Last Updated on January 22, 2021
When it comes to selling your home, there’s no doubt that it can be quite the adventure. From pricing your home right, to repairs and renovations, there are many things to consider. But what about those precious pets? Here’s our round up of simple yet effective tips for selling a home with pets.
7+ Helpful Tips for Selling Your House When You Have Pets
- Find a Sitter
- Schedule Showings
- Talk to Your Vet
- Eliminate Smells and Stains
- Remove Signs of Your Pet
- Fix the Damage
- Freshen Up Your Yard
1. Find a Sitter
For all kinds of reasons, it really is best if pets aren’t in the home during showings.
The easiest—albeit also hardest—solution is to relocate the pet while your home is on the market. Relocating Fido for the short term will allow you to avoid worrying about last-minute tidy-ups and the constant struggle to clean pet hair off your floor before every viewing.
You may want to consider bringing Fido for an extended visit to Grandma and Grandpas or a to a neighbour you may be close with’s home. Alternatively, if you simply can’t live without your four-legged friend, try boarding your pet at a local kennel or dropping them off at doggy daycare. If your personal schedule is flexible, you could even plan a fun field trip to the dog park or pet store during the showing.
2. Enforce Scheduled Showings
When it comes to selling a house with pets, it goes without saying that scheduled showings are a must.
Typically, real estate agents have to give their clients fair warning before showing up with a potential buyer, and if they know you have a pet, they will likely give you an even broader timeframe.
You can even request that your agent only schedule viewings on certain days so that you’re able to make arrangements well in advance.
3. Talk To Your Vet
Selling your home can be a stressful ordeal. In fact, it continues to be one of the top three most stressful experiences any person can face in their lifetime.
If you’re feeling waves of anxiety, panic, and worry, your dog or cat will tune in. Not only can they sense your stress, but they will start to notice the boxes piling up and all the things that they’re used to seeing and smelling disappear.
Before you start loading your DVD collection into boxes, consult with your pet’s vet. They may be able to give you some sage advice about minimizing your furry friend’s stress while you prepare for your move. The more information you can gather, the better prepared you will be to help your pet.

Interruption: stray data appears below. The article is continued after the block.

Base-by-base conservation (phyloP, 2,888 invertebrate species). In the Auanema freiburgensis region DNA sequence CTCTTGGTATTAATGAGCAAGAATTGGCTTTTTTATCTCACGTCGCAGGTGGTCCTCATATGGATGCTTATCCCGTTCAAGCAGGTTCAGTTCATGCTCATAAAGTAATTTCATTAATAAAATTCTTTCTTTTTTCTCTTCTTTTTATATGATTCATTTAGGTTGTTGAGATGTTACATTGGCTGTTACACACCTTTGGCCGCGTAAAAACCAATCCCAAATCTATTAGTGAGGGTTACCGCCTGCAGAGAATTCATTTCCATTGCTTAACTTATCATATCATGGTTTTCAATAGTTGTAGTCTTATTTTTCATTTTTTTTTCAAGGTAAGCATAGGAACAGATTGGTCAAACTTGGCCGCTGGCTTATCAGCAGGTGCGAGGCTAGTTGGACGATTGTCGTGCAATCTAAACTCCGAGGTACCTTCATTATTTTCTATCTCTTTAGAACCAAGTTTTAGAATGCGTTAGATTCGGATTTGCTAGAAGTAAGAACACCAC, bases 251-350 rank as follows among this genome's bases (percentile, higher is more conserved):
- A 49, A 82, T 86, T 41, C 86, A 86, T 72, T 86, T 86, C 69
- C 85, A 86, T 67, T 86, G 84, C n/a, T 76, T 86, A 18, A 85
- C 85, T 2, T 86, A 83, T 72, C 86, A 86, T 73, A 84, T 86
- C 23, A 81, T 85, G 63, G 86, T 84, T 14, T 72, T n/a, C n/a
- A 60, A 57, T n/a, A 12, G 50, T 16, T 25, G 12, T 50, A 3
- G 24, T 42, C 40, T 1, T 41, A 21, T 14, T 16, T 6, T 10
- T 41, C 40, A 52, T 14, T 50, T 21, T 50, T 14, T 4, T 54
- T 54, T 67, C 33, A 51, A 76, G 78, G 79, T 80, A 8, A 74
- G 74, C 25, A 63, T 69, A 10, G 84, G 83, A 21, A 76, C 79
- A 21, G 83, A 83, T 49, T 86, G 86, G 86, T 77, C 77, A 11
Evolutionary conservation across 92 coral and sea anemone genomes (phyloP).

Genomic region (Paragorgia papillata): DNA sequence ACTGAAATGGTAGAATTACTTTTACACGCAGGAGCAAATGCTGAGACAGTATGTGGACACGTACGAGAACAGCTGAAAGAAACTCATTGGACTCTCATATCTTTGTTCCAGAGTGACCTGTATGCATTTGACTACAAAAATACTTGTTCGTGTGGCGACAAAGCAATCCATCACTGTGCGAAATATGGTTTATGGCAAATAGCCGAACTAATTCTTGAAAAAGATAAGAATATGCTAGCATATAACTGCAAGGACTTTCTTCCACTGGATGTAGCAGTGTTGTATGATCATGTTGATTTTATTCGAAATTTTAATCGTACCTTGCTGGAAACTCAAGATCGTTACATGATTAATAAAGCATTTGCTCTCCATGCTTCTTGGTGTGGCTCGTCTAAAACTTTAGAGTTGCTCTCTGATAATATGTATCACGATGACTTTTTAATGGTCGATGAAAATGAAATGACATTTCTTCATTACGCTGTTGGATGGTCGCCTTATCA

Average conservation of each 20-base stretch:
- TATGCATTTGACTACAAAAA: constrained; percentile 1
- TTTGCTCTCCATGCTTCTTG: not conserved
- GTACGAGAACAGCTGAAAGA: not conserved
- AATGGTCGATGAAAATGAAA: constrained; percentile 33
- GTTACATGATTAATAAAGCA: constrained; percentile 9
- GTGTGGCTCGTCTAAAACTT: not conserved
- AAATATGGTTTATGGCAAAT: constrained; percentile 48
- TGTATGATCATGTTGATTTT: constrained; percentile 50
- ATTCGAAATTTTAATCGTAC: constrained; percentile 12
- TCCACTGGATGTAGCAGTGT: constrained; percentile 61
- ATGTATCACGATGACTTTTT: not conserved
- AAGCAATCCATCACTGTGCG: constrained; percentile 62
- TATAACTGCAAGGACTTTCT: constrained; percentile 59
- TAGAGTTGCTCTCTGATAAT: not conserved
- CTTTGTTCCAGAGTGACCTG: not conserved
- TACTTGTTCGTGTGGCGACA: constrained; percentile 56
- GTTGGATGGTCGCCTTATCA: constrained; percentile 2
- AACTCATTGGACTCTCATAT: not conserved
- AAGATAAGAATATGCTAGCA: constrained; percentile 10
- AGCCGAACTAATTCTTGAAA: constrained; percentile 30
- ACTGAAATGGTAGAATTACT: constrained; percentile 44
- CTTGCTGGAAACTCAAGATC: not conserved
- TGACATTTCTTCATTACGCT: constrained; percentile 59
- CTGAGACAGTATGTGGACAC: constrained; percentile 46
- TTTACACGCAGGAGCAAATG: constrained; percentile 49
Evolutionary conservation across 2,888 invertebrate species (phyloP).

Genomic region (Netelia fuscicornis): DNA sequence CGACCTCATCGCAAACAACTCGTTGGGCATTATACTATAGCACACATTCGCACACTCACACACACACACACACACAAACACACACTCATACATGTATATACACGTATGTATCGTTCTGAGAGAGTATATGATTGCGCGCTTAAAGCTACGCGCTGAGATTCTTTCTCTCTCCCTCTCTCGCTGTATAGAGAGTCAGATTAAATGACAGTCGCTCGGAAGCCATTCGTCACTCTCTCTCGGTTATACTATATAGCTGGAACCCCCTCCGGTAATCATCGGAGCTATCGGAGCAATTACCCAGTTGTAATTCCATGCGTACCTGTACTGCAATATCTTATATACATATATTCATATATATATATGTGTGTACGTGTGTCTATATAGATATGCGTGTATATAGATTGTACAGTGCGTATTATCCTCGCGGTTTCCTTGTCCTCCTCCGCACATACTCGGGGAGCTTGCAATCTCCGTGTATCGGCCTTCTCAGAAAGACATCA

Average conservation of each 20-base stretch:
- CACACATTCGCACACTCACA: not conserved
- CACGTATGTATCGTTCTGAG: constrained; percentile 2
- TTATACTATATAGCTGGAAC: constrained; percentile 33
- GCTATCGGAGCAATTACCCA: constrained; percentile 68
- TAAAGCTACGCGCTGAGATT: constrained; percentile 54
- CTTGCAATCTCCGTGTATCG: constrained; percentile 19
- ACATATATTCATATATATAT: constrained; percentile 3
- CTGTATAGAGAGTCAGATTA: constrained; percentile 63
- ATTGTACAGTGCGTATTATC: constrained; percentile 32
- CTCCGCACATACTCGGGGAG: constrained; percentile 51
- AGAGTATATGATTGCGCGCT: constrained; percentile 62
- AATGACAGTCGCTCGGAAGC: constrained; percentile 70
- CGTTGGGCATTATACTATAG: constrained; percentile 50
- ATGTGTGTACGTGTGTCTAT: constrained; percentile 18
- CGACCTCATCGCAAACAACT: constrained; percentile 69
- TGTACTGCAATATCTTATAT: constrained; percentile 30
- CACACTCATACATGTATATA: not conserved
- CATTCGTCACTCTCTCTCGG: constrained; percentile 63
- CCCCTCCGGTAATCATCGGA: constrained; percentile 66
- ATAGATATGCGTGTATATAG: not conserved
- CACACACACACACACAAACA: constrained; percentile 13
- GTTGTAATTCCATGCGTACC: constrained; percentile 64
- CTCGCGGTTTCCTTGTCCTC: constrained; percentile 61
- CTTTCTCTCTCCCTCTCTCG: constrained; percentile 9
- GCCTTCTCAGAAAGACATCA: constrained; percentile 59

4. Eliminate Smells and Stains
Smells are strongly linked to memory and emotions, which is why so many real estate agents drop a batch of cookie dough in the oven right before an open house.
No matter how lovely and clean your home is, potential buyers won’t be able to see the real value if they’re hit with a whiff of litter box the moment they walk in the door.
Have stubborn pet stains treated professionally and stick to a strict schedule when it comes to changing your kitty litter.
Open the windows, give your walls and upholstery a good scrub and consider purchasing an essential oil diffuser to freshen things up.
5. Remove Signs of Your Pet
When it comes to selling your home, it’s important for potential buyers to be able to picture themselves living there, so it’s best to keep personal items to a minimum.
When preparing your home, it’s usually best to store your DVDs away, remove family photos and roll up your kids’ posters.
It goes without saying that Max’s chew toys, water and food bowls, bedding and kennel should be out of sight as well.
6. Fix the Damage
Dogs scratch floors, eat furniture, have “accidents,” gnaw on walls, and leave smudges on all the windows. Cats vomit on carpets, rip holes in upholstery, knock things off shelves, and chew wires.
Even the most well-behaved pets can leave behind a trail of destruction if their tails are strong enough or they get the zoomies.
Before you put your home on the market, give any damage a thorough inspection and try to see your house through a buyer’s eyes.
Carpets are often the biggest offender when it comes to wear and tear from cats and dogs; have them professionally cleaned or consider replacing them all together. Cover torn-up furniture, re-varnish hardwood floors, wipe down walls and clean your windows.
It may cost money to make these repairs, but you’ll likely get better offers, which will more than cover the cost.
7. Freshen Up Your Yard
We say that one should never judge a book by its cover, but that’s exactly what we do when we pull up to a home we’re considering buying. In fact, “curb appeal” is exactly why homeowners spend hundreds and even thousands of dollars every year on their yard and home entrance.
But what about when we add our family’s furry friend to the equation?
If you have a dog that loves to dig or tear up grass or uses the yard as their personal potty, spend a weekend afternoon repairing the spots.
Topping the areas up with fresh soil and grass seed will definitely do the trick, but it often takes about a month until the grass seeds grows to fill the area. If you’re working with a shorter timeline, stop by your local landscaping centre and pick up a few squares of fresh sod to fill in the holes.
It should go without saying, but always be sure to pick up after your pet does their deed on the lawn.